SMC should relook its role
I AM disappointed that the Singapore Medical Council (SMC), in its letter ("Disciplinary cases fairly heard: SMC"; Wednesday), chose to focus on the smaller point of financial considerations instead of its role as "prosecutor, judge and jury".
The SMC has done a good job in most of the cases involving errant doctors peddling addictive medications for financial gain.
However, its track record in other cases is more spotty. Some doctors have the view that if they ever get called up for an SMC disciplinary hearing, they would be unlikely to get a fair trial. This has led, as Dr T. Thirumoorthy pointed out, to doctors resorting to defensive medicine ("Medical council: Prosecutor, judge, jury"; Dec 30).
It is good that the SMC now appoints non-member doctors to the disciplinary tribunal. But it should not give the impression that the doctors are appointed because they toe the official line, as this could fuel distrust on the ground.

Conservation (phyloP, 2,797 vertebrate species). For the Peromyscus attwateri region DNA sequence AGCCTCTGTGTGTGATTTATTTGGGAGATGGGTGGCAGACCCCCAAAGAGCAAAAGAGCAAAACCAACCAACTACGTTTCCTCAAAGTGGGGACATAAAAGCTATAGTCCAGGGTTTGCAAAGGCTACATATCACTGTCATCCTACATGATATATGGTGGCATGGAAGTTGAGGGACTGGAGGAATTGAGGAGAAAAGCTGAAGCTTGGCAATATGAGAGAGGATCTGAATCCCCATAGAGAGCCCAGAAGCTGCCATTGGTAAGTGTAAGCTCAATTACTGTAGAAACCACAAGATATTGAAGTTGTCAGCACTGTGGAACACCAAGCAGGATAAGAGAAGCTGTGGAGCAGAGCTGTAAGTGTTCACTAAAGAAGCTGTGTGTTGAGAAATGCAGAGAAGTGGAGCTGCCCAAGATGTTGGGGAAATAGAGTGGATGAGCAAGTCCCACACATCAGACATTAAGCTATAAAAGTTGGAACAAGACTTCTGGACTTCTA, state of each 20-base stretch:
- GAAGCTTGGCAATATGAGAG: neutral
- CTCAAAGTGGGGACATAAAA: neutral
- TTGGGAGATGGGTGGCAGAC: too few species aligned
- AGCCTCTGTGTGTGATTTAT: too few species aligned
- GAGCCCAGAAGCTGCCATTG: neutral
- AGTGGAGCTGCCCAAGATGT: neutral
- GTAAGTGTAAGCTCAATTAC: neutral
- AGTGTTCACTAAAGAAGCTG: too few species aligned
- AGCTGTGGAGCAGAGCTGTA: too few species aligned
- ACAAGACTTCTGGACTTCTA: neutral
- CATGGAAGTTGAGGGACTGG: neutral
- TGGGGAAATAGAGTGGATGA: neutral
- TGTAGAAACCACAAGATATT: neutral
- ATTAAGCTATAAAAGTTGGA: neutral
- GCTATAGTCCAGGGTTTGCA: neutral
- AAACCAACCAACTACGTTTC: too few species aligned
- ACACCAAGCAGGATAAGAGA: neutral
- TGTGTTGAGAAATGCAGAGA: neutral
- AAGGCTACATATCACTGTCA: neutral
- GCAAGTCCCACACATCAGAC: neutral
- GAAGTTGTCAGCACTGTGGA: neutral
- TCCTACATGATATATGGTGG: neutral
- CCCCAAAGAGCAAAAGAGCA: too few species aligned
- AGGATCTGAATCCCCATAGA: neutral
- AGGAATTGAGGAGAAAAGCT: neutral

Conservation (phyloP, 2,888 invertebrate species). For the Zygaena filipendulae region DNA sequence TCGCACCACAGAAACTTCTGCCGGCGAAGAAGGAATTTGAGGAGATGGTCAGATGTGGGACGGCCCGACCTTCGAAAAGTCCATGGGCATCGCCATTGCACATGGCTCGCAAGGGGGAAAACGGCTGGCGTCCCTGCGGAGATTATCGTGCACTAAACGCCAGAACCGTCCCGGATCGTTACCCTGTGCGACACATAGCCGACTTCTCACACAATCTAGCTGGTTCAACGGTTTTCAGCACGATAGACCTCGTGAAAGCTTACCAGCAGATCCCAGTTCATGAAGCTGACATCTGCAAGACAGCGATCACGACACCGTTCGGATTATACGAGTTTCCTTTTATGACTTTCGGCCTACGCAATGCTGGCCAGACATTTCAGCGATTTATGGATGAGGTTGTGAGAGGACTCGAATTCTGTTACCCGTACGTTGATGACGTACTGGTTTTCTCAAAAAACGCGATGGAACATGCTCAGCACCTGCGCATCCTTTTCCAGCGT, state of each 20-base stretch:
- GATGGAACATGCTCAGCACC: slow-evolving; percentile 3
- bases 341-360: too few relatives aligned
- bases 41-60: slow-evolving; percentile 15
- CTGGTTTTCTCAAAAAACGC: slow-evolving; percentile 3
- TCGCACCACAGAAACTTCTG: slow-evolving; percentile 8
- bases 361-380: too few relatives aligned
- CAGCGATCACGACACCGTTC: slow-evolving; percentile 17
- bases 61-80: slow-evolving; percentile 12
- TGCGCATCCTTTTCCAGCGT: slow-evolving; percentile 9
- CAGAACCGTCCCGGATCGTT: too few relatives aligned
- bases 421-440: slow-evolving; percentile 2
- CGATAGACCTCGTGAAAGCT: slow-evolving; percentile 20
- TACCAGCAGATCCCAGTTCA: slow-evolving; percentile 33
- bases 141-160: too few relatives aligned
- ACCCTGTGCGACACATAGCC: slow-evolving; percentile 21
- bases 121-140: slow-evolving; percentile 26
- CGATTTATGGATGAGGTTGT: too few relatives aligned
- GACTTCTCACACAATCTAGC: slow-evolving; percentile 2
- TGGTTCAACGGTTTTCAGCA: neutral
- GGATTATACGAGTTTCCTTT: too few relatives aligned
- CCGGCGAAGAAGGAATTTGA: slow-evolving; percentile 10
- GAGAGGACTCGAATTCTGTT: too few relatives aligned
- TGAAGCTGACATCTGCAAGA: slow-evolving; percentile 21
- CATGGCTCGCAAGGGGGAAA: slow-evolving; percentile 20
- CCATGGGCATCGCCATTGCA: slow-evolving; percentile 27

There is also the question of whether the training for these ad hoc appointed doctors is sufficient. Medicine often is a matter of professional opinion rather than an impartial study of the facts of a case. The influence of a lawyer on the tribunal may or may not make a difference, depending on the individual.
The SMC and the Health Ministry should relook their roles. Having the ministry as the complainant, an independent non-appointed tribunal as the investigator and jury, and a fully elected SMC as judge is something worth exploring.